- Neuroprotective effects of bergenin in Alzheimer's disease: Investigation through molecular docking, in vitro and in vivo studies. [Journal Article]
- BBBehav Brain Res 2018 Aug 14
- Alzheimer's disease (AD) is an enervating and chronic progressive neurodegenerative disorder, occurring frequently in the elderly and adversely affecting intellectual capabilities and the cognitive p...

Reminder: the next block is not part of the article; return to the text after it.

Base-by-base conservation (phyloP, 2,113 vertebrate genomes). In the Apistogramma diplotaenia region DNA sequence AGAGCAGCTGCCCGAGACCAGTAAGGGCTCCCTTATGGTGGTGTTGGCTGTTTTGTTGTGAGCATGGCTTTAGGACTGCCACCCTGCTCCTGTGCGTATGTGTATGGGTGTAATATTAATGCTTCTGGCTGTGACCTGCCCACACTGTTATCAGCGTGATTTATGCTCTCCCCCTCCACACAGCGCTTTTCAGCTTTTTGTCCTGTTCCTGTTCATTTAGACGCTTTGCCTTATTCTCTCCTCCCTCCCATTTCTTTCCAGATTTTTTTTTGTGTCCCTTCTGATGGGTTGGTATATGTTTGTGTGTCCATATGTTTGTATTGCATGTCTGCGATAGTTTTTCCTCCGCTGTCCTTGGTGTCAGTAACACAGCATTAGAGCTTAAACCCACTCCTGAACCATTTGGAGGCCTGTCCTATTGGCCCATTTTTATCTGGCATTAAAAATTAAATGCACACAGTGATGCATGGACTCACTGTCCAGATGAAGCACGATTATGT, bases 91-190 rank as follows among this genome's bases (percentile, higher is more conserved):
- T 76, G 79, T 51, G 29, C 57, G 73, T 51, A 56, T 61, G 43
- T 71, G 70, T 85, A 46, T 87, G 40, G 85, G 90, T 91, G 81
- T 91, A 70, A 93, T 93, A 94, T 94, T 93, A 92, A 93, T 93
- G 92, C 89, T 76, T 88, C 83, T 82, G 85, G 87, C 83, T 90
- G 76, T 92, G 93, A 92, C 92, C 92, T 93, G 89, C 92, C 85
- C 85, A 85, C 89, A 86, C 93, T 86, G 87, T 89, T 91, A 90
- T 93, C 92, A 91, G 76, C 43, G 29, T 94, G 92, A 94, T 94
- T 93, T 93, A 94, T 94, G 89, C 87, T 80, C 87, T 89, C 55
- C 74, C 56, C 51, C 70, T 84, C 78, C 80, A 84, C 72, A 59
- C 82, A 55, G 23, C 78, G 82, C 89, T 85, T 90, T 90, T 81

Alzheimer's disease (AD) is an enervating and chronic progressive neurodegenerative disorder, occurring frequently in the elderly and adversely affecting intellectual capabilities and the cognitive processes. Bergenin possesses efficacious antioxidant, antiulcerogenic, anti-HIV, hepatoprotective, neuroprotective, anti-inflammatory and immunomodulatory activity along with antinociceptive effect and wound healing properties. Previous studies have shown that bergenin has in vitro bovine adrenal tyrosine hydroxylase inhibitory activity, mushroom tyrosinase inhibitory activities, β-secretase (BACE-1) enzyme inhibitory activity and prevented neuronal death in the primary culture of rat cortical neurons. Protein tyrosine phosphatase-1B (PTP1B) is an intriguing target for anticancer and antidiabetic drugs and has recently been implicated to act as a positive regulator of neuroinflammation. Bergenin is also found to inhibit human protein tyrosine phosphatase-1B (hPTP1B) in vitro. Thus, bergenin was screened by molecular docking study using GOLD suite (version 5.2), CCDC for predicting its activity against targets of AD management like acetylcholinesterase (AChE) (1B41), butyrylcholinesterase (BuChE) (1P0I), Tau protein kinase 1 (GSK-3β) (1J1B), BACE-1 (1FKN) wherein the GOLD score and fitness of bergenin were comparable to those of standard drugs like donepezil, galanthamine, physostigmine, etc. Bergenin demonstrated dose-dependent inhibition of both AChE and BuChE in vitro and found to be safe up to 50 µM when screened in vitro on SH-SY5Y cell lines by cytotoxicity studies using MTT and Alamar blue assays. It also led to dose-dependent prevention of NMDA induced toxicity in these cells. Pretreatment with bergenin (14 days) in rats at three dose levels (20, 40 and 80 mg/kg; p.o.) significantly (p < 0.01) and dose-dependently alleviated amnesia induced by scopolamine (2 mg/kg, i.p.). The therapeutic effect of bergenin supplementation for 28 days, at three dose levels, was also evaluated in streptozotocin (3 mg/kg, ICV, unilateral) induced AD model in Wistar rats using Morris water maze and Y maze on 7th, 14th, 21st and 28th days. STZ caused significant (p < 0.001) cognitive impairment and cholinergic deficit and increased oxidative stress in rats. Bergenin could significantly ameliorate STZ induced behavioral deficits, inhibit the AChE and BuChE activity in parallel with an increase in the diminished GSH levels in a dose-dependent fashion. The histopathological investigations were also supportive of this datum. The bergenin treatment at 80 mg/kg led to significant (p < 0.05) abatement of the raised Aβ-1-42 levels and alleviated the perturbed p- tau levels leading to significantly low (p < 0.01) levels of p-tau in brain homogenates of rats as compared to ICV STZ injected rats. In conclusion, the observed effects might be attributed to the cholinesterase inhibitory activity of bergenin coupled with its antioxidant effect, anti-inflammatory activity and reduction of Aβ-1-42 and p-tau levels which could have collectively helped in the attenuation of cognitive deficits. The current findings of the study are indicative of the promising preventive and ameliorative potential of bergenin in the management of AD through multiple targets.